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28 October 2009, 15:44

Microsoft and Eclipse form partnership for improved interoperability

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Zoom Microsoft's plans for integrating Java with Azure
This week at the Eclipse Summit Europe held in Ludwigsburg, Germany, Microsoft has announced new initiatives and projects. In one initiative, Microsoft plans to assist Eclipse developers with utilising the new functionality offered by Windows 7 and Windows Server 2008 R2. Another initiative sees Microsoft wanting to enable Java and PHP developers who use Eclipse as a development environment to build applications that are suitable for Microsoft's Azure cloud platform. Support for Silverlight, Microsoft's RIA (Rich Internet Applications) technology, is also planned.

Microsoft is co-operating with companies who already have Eclipse technologies in their portfolios or are responsible for them within the Eclipse community. For support of Windows 7 and Windows Server, Microsoft has been co-operating with Tasktop Technologies, the company behind the task-focused Mylyn interface technology. In the first quarter of 2010, Tasktop will release the relevant Eclipse extensions under the Eclipse Public Licence (EPL). Scheduled to be part of the next simultaneous release of Eclipse projects (code named Helios), they mainly offer task bar elements for Windows 7 and extend the Eclipse Standard Widget Toolkit (SWT) to include Windows 7 features.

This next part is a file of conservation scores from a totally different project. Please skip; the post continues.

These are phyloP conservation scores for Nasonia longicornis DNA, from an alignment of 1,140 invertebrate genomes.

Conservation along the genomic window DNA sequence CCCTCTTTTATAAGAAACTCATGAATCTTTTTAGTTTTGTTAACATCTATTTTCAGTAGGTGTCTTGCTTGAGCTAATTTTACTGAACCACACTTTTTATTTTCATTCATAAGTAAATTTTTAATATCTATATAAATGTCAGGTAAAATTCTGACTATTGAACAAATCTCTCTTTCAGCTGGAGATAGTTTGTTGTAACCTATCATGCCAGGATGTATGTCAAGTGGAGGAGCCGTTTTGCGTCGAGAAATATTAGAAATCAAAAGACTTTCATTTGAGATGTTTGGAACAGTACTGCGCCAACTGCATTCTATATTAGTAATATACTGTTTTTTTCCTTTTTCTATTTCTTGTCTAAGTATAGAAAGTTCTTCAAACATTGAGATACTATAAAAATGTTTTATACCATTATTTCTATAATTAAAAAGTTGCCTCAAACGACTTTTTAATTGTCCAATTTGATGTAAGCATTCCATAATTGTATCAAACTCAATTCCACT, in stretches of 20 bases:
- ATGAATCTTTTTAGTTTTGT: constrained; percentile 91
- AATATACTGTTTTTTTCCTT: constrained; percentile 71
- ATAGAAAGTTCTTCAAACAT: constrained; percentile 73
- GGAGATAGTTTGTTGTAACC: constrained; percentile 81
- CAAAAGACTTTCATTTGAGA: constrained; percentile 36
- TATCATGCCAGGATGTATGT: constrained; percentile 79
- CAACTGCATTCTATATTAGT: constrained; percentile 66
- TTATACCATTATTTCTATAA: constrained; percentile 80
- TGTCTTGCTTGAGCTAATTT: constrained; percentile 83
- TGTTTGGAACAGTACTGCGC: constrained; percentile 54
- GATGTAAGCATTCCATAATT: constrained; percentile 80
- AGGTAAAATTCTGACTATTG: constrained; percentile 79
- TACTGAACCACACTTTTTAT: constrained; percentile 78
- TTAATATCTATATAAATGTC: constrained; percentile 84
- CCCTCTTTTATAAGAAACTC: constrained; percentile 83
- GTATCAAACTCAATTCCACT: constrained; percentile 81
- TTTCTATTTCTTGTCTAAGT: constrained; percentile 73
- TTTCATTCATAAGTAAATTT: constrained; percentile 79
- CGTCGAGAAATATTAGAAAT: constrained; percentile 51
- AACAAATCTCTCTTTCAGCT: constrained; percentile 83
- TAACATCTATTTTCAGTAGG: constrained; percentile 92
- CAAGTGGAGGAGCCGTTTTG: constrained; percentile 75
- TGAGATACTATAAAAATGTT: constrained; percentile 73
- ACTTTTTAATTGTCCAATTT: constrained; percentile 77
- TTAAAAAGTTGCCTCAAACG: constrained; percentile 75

Soyatec, who have been working with with Microsoft to develop the Eclipse Tools for Silverlight, helped with implementing the support of Azure and Silverlight. This has lead to the Windows Azure Tools for Eclipse, an open source plug-in that enables PHP developers working with the Eclipse development environment to develop web applications for Azure. The plug-in is currently available as a Community Technology Preview (CTP), and the release of version 1.0 is expected before the end of the year. Another new project is the free Windows Azure SDK for Java, a Java equivalent of the PHP version.

Interested readers can find more information in Vijay Rajagoplan's blog, Microsoft's interoperability expert, who told The H's associates at heise Developer that the new initiatives are another sign that Microsoft is open to open source technologies.


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